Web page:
World - Reuters

Israel: Iraq Modified Planes for Chemical Raids

Date: Mon, Apr 26, 2004

JERUSALEM (Reuters) - Iraq (news - web sites) modified aircraft for possible chemical weapons attacks against Israeli targets before last year's U.S.-led invasion, Israel's army chief said on Monday.

"We identified them: drones, Tupolev-16s and Sukhoi (aircraft)," Lieutenant-General Moshe Yaalon told the Yedioth Ahronoth daily in an interview for Israel's annual memorial day.

"They were specially fitted for these kinds of missions -- dispersing chemical weapons. There is no need for enormous quantities...we are talking about dozens or no more than hundreds of kilos of (chemical) material," he said.

Asked why U.S. and international inspectors had found no trace of chemical or biological weapons in Iraq, Yaalon said: "Perhaps they were transferred to a neighboring country, such as Syria. It is possible they buried (the weapons)."

Syria has denied it allowed Iraq to hide banned weapons on its soil.

The United States and Britain invaded Iraq in March 2003 saying Western intelligence had identified weapons of mass destruction programs in Iraq that posed an imminent threat to the West and its allies.

In the months preceding the invasion and in the year since international inspectors have not found any chemical or biological weapons in Iraq, though the search is continuing.

The failure to find banned weapons has raised questions about the U.S. and British governments' decision to go to war.

Yaalon told Yedioth Ahronoth Israeli military intelligence had gathered information that Iraq modified the aircraft for possible use against Israel at least eight months before U.S.-led forces moved in to topple Saddam Hussein (news - web sites).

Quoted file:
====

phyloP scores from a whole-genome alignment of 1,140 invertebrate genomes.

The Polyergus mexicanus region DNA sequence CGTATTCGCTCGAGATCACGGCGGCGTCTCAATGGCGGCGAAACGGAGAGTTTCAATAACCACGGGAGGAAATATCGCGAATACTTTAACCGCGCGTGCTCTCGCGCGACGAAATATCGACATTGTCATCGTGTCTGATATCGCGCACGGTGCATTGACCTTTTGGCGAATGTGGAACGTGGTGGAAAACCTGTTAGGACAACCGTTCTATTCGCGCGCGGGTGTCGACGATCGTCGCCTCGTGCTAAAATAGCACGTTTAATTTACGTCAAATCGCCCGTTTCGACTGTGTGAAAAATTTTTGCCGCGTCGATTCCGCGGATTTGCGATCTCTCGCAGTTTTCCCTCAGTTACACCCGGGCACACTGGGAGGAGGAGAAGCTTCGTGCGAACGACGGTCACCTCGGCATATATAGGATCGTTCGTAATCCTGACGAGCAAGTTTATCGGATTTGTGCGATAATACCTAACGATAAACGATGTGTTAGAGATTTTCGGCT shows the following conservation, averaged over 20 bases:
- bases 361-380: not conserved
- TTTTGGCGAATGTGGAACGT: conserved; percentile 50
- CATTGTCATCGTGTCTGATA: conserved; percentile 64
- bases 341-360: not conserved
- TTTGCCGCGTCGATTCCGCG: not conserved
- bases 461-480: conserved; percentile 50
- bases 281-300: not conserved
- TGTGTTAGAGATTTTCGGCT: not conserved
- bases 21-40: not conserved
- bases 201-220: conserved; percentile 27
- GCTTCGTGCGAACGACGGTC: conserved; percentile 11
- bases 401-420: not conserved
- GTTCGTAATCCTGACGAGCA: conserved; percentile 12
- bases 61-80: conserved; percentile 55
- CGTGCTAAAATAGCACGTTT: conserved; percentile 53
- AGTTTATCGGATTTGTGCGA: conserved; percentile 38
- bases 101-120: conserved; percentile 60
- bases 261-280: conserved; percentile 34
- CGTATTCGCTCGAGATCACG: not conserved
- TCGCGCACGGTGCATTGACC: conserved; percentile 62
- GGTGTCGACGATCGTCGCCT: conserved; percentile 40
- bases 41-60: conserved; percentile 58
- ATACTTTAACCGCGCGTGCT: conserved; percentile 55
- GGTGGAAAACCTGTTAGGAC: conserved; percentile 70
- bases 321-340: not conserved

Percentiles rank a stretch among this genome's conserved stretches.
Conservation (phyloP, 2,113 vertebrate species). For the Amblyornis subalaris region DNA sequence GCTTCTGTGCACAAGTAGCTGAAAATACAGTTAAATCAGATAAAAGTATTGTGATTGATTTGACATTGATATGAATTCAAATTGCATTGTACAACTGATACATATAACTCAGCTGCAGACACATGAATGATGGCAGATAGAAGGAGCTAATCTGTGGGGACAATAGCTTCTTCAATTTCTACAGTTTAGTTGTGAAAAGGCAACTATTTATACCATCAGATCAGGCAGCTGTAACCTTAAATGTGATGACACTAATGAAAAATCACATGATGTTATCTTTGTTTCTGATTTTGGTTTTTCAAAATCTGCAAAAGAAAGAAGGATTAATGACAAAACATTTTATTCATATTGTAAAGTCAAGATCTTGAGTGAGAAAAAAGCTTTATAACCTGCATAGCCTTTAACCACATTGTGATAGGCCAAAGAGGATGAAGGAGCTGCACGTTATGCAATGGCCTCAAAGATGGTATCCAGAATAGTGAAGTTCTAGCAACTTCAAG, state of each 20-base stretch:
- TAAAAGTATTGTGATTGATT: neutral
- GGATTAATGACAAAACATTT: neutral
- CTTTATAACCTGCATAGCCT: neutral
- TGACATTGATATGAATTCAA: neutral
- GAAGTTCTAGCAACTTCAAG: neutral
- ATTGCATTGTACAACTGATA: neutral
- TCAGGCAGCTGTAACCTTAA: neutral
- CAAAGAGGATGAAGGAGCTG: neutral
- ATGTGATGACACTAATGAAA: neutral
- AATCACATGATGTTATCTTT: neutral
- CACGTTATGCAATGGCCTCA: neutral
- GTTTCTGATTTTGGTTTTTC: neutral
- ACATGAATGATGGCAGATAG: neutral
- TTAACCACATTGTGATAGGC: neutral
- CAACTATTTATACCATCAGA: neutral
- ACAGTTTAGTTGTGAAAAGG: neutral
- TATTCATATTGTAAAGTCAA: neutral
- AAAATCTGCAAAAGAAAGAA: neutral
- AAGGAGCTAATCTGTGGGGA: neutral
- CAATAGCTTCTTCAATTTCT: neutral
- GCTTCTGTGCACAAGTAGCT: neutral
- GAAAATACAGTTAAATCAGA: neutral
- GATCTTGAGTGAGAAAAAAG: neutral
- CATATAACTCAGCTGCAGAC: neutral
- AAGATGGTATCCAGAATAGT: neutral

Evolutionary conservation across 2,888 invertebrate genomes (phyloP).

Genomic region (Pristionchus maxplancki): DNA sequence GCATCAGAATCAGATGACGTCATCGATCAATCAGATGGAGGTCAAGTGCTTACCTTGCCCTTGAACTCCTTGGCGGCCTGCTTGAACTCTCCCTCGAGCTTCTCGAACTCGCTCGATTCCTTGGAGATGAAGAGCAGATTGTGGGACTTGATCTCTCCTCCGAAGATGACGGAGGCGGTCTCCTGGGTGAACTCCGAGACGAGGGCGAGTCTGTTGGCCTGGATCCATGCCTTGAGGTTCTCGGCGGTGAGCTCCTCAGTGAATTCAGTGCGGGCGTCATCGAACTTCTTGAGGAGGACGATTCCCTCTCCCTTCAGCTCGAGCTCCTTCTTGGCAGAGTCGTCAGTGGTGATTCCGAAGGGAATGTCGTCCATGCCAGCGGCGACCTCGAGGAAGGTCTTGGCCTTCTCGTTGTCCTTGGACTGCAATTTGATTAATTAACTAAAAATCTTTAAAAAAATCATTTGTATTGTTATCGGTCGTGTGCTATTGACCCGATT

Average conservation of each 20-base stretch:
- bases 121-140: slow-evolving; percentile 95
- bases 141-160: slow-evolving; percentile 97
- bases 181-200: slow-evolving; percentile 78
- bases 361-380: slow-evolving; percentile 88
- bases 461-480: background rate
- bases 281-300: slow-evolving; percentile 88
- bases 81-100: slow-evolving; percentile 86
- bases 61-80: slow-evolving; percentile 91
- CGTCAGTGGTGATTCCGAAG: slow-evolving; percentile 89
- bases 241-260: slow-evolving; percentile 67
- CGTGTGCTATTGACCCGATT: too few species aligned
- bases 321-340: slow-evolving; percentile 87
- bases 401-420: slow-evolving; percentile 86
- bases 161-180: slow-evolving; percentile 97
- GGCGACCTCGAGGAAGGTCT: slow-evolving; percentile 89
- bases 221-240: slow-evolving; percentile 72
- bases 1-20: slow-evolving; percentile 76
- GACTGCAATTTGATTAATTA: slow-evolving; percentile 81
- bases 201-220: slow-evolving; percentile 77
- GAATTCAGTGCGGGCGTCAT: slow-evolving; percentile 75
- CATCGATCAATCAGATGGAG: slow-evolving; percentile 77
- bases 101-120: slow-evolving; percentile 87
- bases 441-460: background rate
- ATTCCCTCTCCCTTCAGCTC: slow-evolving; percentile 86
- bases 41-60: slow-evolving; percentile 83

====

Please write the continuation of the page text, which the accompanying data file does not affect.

But he said the prospect of retaliation apparently had deterred Baghdad from using its chemical arsenal and spurred it to get rid of any evidence.

"The Iraqis decided at a certain stage to conduct a policy of survival," Yaalon said, without giving any details about the so-called stockpile of weapons of mass destruction.

Yaalon said U.S. forces were able to destroy the modified aircraft on the first or second day of the war, "because we had located them."

There was no immediate response to Yaalon's comments from the Defense Department.

Yaalon made the remarks a month after an Israeli parliamentary inquiry found that Israeli intelligence had overestimated Iraq's military capabilities.

Before the hostilities, Israel issued its citizens with gas masks for fear Iraq would strike with non-conventional missiles -- an escalation of its 39 Scud salvoes in the 1991 Gulf war.

After the U.S. invasion passed without attack on Israel, the army came under criticism for having ordered the public to put protective plastic sheeting on windows and open sealed gas mask kits at a replacement cost of millions of dollars.



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